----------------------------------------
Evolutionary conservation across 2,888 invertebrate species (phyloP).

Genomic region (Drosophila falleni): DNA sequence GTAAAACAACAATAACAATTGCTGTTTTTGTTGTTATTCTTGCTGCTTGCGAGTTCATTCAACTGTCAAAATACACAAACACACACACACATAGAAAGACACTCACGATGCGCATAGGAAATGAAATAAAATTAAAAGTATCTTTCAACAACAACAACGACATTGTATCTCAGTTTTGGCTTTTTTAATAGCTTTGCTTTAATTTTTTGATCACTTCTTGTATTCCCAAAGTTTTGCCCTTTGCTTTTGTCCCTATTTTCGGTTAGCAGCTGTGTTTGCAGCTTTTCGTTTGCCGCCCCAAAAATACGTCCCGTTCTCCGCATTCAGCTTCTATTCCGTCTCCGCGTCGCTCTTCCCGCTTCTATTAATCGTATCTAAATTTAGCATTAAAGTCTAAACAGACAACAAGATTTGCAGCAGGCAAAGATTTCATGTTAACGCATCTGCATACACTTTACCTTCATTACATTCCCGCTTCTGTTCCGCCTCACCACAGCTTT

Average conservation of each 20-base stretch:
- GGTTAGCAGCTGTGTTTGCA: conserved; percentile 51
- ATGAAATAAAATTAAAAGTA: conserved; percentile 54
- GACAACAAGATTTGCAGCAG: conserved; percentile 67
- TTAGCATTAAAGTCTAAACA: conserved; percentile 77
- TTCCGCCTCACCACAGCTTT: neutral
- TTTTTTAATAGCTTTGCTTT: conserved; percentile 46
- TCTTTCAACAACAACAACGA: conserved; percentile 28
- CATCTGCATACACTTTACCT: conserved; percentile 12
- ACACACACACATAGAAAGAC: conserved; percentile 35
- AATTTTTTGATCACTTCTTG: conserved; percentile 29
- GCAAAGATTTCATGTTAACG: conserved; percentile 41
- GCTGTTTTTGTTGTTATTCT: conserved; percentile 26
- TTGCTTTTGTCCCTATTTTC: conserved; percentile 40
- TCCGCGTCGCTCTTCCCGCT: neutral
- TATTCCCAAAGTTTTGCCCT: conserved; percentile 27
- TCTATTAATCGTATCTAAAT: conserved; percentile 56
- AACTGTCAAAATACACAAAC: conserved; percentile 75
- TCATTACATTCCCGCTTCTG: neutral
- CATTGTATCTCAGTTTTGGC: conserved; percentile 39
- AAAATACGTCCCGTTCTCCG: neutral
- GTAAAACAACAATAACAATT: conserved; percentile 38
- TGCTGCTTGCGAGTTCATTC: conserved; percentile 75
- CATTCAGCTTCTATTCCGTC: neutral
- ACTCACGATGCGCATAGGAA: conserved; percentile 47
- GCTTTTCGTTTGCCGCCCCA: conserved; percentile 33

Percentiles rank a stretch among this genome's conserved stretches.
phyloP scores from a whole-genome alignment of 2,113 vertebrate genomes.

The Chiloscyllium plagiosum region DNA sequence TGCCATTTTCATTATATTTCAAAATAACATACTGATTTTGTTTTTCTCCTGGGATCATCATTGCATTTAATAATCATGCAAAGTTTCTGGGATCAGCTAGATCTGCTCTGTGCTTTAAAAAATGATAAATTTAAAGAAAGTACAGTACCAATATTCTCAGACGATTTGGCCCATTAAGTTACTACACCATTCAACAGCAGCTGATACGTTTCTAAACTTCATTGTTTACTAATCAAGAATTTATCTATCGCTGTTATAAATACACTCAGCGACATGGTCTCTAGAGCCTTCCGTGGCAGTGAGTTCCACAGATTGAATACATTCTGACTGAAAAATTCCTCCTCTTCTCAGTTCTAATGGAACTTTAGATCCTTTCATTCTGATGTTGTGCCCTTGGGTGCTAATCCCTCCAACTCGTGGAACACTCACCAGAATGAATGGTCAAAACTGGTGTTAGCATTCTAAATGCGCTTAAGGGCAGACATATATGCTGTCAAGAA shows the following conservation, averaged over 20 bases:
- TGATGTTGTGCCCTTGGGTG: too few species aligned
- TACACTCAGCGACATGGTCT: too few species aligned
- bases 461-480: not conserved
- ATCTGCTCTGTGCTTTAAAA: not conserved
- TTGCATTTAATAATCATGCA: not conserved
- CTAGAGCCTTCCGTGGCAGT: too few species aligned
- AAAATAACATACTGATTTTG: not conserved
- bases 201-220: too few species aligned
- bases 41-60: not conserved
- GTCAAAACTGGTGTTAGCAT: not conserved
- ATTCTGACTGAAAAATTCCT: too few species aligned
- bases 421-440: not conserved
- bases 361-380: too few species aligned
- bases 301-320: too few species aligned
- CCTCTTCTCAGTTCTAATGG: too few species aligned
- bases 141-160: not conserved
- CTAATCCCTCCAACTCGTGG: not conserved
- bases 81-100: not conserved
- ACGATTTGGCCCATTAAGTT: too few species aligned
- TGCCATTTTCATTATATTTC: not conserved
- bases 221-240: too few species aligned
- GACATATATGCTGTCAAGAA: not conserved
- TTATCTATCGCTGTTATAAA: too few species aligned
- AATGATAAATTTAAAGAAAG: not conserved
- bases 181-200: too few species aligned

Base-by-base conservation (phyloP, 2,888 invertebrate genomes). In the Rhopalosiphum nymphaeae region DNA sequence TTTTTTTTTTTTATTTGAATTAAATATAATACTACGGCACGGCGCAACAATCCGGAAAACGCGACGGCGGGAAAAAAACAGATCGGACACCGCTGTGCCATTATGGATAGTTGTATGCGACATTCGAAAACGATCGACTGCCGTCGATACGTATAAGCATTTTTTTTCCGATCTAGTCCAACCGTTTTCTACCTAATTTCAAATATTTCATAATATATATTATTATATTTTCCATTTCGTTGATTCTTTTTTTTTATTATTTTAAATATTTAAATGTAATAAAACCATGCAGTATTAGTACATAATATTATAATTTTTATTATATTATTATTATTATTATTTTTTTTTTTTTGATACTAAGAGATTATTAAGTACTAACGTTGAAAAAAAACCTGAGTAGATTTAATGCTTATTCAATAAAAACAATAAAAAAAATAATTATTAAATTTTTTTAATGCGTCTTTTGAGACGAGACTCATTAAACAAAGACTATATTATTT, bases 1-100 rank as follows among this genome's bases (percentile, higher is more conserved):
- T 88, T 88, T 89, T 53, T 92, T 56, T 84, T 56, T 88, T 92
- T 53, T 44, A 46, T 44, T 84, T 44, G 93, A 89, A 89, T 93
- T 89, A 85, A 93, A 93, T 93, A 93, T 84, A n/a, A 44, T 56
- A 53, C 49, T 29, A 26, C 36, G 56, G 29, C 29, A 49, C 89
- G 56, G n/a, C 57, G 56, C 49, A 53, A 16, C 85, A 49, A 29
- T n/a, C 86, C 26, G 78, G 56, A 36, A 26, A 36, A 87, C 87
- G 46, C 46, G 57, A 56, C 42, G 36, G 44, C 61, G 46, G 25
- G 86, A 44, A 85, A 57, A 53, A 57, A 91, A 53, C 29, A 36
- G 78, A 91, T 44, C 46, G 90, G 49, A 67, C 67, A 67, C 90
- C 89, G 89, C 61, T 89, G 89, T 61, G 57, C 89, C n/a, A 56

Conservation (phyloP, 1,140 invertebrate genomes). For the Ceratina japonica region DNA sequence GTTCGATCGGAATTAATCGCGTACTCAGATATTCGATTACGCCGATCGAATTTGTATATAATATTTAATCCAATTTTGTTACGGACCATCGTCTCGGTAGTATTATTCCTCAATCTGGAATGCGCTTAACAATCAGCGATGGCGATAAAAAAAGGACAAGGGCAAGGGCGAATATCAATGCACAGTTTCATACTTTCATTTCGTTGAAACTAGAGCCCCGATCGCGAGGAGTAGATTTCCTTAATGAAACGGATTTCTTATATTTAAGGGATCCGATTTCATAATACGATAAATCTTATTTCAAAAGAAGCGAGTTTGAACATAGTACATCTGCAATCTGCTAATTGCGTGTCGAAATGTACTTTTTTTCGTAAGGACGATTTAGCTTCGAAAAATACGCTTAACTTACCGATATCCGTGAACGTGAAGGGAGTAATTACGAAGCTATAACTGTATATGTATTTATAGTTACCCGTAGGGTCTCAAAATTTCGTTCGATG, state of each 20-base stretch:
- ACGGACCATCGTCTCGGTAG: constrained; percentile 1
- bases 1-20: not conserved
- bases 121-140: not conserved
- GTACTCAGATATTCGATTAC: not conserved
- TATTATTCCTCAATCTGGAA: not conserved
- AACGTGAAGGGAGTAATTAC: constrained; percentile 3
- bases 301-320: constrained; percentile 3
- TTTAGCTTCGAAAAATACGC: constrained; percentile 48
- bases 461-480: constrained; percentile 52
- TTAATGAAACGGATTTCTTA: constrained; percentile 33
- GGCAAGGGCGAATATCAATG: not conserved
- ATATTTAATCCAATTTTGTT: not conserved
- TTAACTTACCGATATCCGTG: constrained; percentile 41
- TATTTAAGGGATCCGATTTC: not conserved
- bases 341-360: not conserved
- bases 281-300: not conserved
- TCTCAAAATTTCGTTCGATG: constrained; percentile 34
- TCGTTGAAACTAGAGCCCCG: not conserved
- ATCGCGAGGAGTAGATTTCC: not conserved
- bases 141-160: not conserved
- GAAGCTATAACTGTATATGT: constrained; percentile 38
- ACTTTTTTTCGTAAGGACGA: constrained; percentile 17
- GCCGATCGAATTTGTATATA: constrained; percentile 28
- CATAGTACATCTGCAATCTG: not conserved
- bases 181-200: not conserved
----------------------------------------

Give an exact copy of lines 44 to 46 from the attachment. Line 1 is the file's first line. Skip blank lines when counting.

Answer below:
- bases 361-380: too few species aligned
- bases 301-320: too few species aligned
- CCTCTTCTCAGTTCTAATGG: too few species aligned